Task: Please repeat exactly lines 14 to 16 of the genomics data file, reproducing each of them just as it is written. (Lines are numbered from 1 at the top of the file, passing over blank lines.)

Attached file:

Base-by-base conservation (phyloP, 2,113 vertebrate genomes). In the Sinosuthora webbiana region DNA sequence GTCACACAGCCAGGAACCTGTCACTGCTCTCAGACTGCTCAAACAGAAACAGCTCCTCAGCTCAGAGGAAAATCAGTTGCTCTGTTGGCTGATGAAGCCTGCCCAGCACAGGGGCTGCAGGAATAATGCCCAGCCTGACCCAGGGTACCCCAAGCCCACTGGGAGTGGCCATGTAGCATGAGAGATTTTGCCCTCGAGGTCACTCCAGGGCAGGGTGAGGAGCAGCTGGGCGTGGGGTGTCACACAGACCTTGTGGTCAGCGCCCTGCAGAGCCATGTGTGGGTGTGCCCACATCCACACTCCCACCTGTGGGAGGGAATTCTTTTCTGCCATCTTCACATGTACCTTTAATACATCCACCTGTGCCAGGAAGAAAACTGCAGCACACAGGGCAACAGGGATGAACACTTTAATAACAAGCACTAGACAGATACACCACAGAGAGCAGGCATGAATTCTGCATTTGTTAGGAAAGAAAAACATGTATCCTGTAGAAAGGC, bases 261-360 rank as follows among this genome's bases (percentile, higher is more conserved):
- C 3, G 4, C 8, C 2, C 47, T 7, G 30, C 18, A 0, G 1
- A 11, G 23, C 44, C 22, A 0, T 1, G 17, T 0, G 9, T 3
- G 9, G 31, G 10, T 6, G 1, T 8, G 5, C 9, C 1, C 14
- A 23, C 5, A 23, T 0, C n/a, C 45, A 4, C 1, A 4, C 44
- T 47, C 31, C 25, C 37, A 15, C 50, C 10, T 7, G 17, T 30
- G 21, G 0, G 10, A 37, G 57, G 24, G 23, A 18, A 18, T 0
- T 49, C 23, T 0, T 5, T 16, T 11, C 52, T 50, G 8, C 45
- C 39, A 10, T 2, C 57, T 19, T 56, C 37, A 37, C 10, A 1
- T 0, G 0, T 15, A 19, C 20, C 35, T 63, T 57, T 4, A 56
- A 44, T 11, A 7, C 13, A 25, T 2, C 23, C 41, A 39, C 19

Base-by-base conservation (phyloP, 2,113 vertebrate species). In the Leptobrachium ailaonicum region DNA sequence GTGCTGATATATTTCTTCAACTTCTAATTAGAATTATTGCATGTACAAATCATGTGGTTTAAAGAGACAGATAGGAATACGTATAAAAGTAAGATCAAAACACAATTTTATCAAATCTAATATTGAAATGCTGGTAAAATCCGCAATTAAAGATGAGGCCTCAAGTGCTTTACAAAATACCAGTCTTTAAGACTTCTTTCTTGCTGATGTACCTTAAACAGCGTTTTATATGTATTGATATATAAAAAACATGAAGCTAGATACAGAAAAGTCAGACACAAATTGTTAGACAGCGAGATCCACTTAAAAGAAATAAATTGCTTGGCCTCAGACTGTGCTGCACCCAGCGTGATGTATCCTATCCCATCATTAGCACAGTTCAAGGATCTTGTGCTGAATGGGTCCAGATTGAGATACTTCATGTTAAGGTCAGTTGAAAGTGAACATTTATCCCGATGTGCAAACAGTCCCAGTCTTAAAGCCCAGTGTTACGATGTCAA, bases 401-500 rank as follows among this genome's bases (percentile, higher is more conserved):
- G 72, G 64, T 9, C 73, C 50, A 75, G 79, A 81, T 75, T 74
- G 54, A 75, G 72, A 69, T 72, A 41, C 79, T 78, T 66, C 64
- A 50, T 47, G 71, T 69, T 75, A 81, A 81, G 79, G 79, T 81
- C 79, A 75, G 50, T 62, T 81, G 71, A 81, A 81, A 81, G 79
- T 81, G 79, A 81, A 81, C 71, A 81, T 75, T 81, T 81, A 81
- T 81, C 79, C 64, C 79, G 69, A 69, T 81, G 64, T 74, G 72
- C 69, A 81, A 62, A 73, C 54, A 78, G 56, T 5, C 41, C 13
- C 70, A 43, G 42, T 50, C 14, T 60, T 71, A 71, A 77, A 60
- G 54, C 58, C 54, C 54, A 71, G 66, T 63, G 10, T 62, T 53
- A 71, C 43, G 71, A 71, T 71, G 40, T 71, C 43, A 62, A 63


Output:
- G 54, A 75, G 72, A 69, T 72, A 41, C 79, T 78, T 66, C 64
- A 50, T 47, G 71, T 69, T 75, A 81, A 81, G 79, G 79, T 81
- C 79, A 75, G 50, T 62, T 81, G 71, A 81, A 81, A 81, G 79